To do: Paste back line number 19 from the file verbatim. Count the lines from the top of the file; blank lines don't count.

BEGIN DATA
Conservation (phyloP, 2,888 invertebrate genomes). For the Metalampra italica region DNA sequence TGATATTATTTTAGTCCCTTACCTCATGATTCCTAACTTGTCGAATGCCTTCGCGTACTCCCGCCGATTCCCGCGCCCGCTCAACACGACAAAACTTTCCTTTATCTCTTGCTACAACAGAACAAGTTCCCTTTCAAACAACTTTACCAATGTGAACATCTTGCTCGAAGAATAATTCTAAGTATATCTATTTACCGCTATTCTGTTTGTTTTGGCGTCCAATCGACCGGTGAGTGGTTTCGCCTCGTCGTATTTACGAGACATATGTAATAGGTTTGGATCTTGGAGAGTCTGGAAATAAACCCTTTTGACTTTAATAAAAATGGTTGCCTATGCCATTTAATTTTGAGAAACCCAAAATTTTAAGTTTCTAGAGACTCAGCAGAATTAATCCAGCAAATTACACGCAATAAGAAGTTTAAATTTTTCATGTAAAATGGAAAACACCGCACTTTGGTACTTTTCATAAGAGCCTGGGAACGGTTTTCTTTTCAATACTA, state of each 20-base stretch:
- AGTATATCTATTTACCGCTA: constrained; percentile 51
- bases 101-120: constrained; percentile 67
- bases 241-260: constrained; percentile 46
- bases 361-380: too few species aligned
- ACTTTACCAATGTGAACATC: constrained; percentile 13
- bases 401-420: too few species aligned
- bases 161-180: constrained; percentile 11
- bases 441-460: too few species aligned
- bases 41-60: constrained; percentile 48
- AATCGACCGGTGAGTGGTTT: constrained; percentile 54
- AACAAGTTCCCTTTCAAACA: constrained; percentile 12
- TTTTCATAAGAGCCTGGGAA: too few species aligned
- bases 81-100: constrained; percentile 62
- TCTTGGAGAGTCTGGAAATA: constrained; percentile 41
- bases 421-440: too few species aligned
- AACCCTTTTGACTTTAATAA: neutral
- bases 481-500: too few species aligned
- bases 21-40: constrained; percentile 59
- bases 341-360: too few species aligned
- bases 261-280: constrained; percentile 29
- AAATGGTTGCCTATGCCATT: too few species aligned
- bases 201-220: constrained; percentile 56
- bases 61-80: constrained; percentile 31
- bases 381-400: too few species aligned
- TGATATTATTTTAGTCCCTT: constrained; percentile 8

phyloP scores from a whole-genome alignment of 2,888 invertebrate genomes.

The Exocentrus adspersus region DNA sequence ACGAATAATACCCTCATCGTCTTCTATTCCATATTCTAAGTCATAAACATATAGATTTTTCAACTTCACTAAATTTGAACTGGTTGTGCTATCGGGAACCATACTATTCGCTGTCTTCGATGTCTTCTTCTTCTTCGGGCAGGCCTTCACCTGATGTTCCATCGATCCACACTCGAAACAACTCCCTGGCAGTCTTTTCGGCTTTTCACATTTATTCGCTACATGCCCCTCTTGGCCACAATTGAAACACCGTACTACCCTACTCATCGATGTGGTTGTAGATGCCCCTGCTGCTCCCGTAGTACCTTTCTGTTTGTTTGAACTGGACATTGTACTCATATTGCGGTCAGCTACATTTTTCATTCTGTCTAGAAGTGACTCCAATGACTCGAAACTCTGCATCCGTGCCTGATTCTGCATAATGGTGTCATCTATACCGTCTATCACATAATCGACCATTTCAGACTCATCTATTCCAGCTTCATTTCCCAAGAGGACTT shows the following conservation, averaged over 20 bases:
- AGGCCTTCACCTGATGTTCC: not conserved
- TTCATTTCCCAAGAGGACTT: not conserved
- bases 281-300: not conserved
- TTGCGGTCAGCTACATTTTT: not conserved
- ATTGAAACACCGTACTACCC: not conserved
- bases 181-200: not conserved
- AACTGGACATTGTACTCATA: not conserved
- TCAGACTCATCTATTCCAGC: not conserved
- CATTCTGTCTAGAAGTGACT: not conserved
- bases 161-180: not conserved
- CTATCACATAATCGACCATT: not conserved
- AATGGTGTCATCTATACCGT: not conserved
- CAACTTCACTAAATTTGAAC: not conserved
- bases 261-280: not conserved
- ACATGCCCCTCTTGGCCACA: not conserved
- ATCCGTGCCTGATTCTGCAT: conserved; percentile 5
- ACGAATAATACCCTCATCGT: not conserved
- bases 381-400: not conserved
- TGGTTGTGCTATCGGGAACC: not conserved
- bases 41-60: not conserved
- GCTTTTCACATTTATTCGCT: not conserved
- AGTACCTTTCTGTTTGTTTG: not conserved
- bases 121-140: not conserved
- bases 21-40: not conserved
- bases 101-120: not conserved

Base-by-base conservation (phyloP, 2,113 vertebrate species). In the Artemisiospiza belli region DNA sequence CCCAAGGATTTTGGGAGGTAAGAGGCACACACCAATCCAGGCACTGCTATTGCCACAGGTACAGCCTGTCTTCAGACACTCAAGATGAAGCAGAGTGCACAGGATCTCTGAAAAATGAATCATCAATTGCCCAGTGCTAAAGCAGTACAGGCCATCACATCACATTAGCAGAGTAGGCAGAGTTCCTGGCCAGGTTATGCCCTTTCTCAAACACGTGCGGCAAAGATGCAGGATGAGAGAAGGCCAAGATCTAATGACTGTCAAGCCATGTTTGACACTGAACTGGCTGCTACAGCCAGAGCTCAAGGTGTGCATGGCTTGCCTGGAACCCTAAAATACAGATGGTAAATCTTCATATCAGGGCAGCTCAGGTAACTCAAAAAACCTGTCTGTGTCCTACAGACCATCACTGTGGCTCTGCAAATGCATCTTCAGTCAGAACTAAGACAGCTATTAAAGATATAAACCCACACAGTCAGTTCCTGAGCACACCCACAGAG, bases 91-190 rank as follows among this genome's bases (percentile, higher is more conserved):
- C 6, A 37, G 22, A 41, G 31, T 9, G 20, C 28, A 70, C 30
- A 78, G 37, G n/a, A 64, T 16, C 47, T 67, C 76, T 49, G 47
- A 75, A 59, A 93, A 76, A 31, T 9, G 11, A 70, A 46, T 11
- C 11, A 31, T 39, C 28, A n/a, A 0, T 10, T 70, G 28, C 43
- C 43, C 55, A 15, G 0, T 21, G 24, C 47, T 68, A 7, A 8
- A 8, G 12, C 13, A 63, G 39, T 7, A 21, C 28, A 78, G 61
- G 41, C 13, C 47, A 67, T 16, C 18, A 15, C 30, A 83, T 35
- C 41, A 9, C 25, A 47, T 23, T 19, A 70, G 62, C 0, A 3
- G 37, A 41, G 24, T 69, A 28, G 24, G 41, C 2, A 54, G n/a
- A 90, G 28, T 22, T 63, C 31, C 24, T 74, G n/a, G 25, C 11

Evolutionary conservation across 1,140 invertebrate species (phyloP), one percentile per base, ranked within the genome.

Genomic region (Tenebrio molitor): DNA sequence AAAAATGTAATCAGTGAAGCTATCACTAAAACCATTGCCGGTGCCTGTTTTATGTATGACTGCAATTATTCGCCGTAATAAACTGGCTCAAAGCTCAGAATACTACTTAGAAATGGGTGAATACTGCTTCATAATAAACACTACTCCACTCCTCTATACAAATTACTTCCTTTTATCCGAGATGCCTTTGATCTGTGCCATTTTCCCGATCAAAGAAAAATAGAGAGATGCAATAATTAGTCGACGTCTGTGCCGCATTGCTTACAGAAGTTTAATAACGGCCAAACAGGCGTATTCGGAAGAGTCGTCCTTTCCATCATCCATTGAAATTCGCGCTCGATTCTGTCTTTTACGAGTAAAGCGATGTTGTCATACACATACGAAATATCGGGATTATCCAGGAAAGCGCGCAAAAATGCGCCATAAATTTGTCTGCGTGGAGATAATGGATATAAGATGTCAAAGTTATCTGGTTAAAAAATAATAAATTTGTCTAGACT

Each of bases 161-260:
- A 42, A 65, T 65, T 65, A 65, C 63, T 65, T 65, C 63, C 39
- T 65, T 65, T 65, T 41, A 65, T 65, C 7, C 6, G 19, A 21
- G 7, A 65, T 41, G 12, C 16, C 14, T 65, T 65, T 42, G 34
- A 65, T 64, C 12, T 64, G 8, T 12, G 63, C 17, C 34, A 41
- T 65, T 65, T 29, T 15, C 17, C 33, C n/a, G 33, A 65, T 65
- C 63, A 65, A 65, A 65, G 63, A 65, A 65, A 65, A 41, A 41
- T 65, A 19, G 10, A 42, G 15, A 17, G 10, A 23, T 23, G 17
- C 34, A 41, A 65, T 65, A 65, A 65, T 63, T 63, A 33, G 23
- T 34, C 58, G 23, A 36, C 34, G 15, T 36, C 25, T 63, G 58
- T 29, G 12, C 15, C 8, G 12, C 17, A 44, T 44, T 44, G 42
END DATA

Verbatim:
- bases 21-40: constrained; percentile 59